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Jerry Maren Poster

Biography

Jump to: Overview (4)  | Mini Bio (1)  | Spouse (1)  | Trivia (9)  | Personal Quotes (2)  | Salary (1)

Overview (4)

Born in Roxbury, Massachusetts, USA
Died in San Diego, California, USA  (congestive heart failure)
Birth NameGerard Emil Marenghi
Height 4' 3" (1.3 m)

Mini Bio (1)

He took dancing lessons when he was young and aspired to be an actor. In November 1938, standing just three foot four, he met up with the Oz-bound group of little people in New York and went by bus to California. There he was chosen to be the Munchkin who hands Dorothy a welcoming lollipop.

- IMDb Mini Biography By: Stephen Cox

Spouse (1)

Elizabeth Barrington (10 May 1975 - 26 January 2011) ( her death)

Trivia (9)

He played Buster Brown on television and radio during the 1950s and 1960s and did McDonald's commercials under the heavy costume of Mayor McCheese or the Hamburglar for several years.
He was Little Oscar.
Works as a stand in for child actors.
Played "Boko" the comedy assistant to Ms. Geraldine Larsen's "Magic Lady" on "The Magic Lady TV Show" on The ABC TV network in the early 1950s.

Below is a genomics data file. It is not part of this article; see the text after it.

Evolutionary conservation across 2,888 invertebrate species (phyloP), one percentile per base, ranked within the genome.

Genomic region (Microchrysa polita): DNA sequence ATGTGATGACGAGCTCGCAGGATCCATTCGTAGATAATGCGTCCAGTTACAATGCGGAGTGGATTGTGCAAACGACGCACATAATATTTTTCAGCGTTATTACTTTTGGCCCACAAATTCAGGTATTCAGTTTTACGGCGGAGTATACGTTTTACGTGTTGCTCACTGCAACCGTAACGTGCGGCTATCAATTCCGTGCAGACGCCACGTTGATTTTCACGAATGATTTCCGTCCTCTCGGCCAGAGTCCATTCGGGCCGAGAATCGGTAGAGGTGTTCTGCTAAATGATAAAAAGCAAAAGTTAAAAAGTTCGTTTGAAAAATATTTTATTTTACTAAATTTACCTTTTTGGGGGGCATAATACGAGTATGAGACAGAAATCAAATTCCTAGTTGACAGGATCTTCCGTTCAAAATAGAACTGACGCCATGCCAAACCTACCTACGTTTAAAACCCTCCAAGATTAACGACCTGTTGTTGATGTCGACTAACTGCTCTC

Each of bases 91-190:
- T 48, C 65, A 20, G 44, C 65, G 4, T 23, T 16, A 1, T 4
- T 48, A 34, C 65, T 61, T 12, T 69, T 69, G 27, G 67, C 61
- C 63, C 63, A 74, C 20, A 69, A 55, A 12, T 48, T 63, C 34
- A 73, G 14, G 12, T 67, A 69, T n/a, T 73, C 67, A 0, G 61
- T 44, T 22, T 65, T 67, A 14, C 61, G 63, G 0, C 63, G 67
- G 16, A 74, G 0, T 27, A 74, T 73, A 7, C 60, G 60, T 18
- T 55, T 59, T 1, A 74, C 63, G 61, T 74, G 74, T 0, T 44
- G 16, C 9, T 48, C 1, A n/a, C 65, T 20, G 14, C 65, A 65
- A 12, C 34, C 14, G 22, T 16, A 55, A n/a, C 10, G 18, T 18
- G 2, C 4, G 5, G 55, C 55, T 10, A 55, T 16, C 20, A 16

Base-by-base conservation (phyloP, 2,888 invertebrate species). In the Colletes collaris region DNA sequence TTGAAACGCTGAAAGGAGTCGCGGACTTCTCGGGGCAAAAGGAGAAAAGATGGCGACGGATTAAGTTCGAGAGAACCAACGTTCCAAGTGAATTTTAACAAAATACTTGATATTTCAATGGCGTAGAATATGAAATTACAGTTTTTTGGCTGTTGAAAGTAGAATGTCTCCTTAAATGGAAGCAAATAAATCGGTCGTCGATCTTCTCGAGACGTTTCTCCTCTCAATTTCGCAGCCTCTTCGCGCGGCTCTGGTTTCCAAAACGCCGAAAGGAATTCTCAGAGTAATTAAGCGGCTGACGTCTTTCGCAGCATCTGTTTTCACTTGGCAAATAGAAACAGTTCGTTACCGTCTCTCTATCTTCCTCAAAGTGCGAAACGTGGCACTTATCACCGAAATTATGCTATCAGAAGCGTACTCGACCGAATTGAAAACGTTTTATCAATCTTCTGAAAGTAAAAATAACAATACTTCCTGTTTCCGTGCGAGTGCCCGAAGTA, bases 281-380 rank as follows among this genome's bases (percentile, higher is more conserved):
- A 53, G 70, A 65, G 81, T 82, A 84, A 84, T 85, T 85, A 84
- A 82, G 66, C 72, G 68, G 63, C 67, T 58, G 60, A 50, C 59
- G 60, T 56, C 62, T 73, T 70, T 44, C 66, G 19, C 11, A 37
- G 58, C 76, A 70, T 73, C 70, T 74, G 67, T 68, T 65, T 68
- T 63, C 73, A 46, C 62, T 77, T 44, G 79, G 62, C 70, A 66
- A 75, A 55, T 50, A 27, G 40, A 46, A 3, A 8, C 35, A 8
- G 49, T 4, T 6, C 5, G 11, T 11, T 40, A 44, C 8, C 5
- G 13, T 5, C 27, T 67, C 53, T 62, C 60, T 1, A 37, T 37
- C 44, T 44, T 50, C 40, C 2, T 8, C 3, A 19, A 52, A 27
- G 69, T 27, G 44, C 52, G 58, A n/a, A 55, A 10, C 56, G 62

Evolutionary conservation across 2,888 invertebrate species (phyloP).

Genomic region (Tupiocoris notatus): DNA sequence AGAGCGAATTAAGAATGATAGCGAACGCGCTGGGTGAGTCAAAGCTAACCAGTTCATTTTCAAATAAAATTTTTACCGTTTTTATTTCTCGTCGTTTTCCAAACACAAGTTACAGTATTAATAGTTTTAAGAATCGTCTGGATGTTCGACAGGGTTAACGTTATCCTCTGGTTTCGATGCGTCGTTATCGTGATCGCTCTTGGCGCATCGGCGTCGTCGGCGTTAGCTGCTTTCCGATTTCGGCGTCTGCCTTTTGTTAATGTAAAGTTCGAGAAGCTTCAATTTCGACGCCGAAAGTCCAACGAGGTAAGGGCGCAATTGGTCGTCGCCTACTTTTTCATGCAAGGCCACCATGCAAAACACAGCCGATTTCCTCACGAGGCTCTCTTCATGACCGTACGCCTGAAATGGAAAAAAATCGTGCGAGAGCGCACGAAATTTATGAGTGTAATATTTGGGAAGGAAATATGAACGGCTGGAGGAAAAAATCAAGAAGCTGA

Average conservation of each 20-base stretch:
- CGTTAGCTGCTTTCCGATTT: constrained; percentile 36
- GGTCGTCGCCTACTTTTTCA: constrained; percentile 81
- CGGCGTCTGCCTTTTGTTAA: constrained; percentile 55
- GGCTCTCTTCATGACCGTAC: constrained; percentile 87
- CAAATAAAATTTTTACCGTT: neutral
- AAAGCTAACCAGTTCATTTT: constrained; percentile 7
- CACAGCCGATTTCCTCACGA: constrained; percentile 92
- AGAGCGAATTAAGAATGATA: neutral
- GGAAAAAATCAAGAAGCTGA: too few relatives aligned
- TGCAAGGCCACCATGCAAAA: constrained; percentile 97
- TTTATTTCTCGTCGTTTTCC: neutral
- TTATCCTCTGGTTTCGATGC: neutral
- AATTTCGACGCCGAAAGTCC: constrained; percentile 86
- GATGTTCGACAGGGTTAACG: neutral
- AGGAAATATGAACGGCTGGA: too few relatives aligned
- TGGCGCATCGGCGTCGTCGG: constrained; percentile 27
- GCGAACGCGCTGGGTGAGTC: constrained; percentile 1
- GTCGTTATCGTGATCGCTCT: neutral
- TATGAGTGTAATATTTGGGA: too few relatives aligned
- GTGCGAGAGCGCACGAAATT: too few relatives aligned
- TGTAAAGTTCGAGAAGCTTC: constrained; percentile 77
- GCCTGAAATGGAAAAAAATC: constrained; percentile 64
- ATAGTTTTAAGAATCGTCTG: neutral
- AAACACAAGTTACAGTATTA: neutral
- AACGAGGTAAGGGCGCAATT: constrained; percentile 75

The location of the Munchkins' star on the Hollywood Walk of Fame is 6915 Hollywood Blvd.
Claims that the Munchkins got paid only $50 a week while the dog Toto received $200 a week during the filming of The Wizard of Oz (1939).
In addition to the Lollipop Guild member (a part he was given because he had a singing and dancing background) in The Wizard of Oz (1939), he played a number of munchkin filler parts throughout the movie.
With the death of Ruth Duccini on January 16, 2014, Maren became the only surviving actor to have played a Munchkin in The Wizard of Oz (1939).
Was a professional wrestler.

Personal Quotes (2)

We represent the Lollipop Guild, the Lollipop Guild, the Lollipop Guild and in the name of the Lollipop Guild we welcome you to Munchkin Land.
For me, it was meeting all the little people from all over the world. Not only the United States but from all over. A few of them came from Texas. You'd never believe that. I always thought only big tall men came from Texas and there they had about 10 little guys from Texas--I couldn't believe it. I met other little people from Germany, France, Italy--they were from all over. There were over 120! -- JM, describing the "Munchkins" experience while filming The Wizard of Oz.

Salary (1)

The Wizard of Oz (1939) $50 per week

See also

Other Works |  Publicity Listings |  Official Sites

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